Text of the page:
I would be remiss if I didn't note that I did enjoy playing gorilla and heaving a piece of furniture in front of a bulldozer for a man to shove it down a hill, cover it with dirt and leave it so some future archaeologist might dig it out and place it in a museum in the year 2422.  I enjoyed it immensely.

Also?  I'm going to need a new BluRay player.  Mine's got a bunch of tape and landfill dirt in it for some reason.

Saturday, August 01, 2015

Two Deaths.

I found out today that my Uncle Johnny passed away.  It wasn't unexpected.  He'd been ailing.  A diagnosis of lung cancer came not long ago.  He had a heart attack a few days back.  It took a heart attack on top of lung cancer to take him out.

I didn't know him well.  In fact, I was thinking about it today, after I found out, and I figure that the number of times he and I actually saw each other in person in my couldn't have numbered much more than a dozen.  It was an issue of proximity, more than anything.  Johnny, his wife Linda and their four daughters lived in Michigan, which isn't ridiculously far away, I know, but is far enough away that it wasn't convenient for every Labor Day or Thanksgiving get together at my Aunt Brenda's house in Kentucky.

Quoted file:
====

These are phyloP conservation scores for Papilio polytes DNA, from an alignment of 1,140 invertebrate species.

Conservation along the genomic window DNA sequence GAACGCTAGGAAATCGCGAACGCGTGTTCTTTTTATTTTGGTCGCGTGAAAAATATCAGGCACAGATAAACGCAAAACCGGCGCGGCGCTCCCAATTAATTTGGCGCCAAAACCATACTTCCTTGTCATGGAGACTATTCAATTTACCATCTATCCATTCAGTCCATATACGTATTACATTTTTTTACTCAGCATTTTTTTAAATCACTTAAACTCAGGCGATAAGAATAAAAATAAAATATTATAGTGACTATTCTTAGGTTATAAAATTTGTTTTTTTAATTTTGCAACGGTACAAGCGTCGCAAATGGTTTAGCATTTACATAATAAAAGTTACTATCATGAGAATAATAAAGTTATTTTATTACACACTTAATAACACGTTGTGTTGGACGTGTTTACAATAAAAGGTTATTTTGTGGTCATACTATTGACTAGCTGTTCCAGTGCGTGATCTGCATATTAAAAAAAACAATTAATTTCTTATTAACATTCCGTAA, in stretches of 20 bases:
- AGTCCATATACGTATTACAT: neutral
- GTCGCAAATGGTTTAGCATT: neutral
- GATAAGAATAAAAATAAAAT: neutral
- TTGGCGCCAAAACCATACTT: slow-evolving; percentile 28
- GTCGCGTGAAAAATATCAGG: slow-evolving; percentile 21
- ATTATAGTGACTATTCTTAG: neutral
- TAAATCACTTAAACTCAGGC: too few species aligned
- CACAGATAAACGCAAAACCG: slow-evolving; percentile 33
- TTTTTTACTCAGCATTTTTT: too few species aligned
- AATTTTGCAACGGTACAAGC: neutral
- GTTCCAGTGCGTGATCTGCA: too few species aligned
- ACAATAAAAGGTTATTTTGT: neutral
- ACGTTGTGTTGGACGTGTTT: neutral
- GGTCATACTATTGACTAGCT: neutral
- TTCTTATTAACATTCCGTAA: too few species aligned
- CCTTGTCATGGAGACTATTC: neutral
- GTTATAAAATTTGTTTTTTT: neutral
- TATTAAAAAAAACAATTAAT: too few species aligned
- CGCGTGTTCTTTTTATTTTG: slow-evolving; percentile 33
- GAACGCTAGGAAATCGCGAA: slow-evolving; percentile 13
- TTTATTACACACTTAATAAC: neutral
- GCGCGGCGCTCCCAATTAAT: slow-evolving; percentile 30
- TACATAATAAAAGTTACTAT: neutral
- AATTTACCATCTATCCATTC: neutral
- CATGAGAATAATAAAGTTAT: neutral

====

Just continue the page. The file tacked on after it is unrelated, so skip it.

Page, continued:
Still, he was always cool to me when we did meet.  He had a dry wit, and he had the kind of disposition where he didn't really require you to be in on the jokes.

He was quite kind about the stuff I'd written.  And when I lamented that work was eating up my writing time, he said "if it's important enough, you make the time."

He's right.  Was, and is.

Thanks, Uncle Johnny.  I wish I'd known you better.


Tonight at work, I saw that somebody had posted to my Facebook that Rowdy Roddy Piper had passed away.

I hope you won't think it too maudlin of me that I had to take a minute in the back of the store.

It's one thing to say that Piper was my favorite wrestler.

It's another to think of why.

I was a quiet kid.  Smart enough, but never fully trusting of my verbal skills, at least when it came to one of the most important places--with the other kids.  When it came to any sort of confrontation, I let myself be horribly outclassed, verbally.  I'd stammer, I'd trip on my tongue.  Or I'd just stay silent, fearing the stammering.

I was in awe of Roddy Piper.  Who never seemed to be the most popular guy.  Or the biggest.  Or the toughest.  But he always had something to say.  I admired that.  That complete inability to be cowed into silence.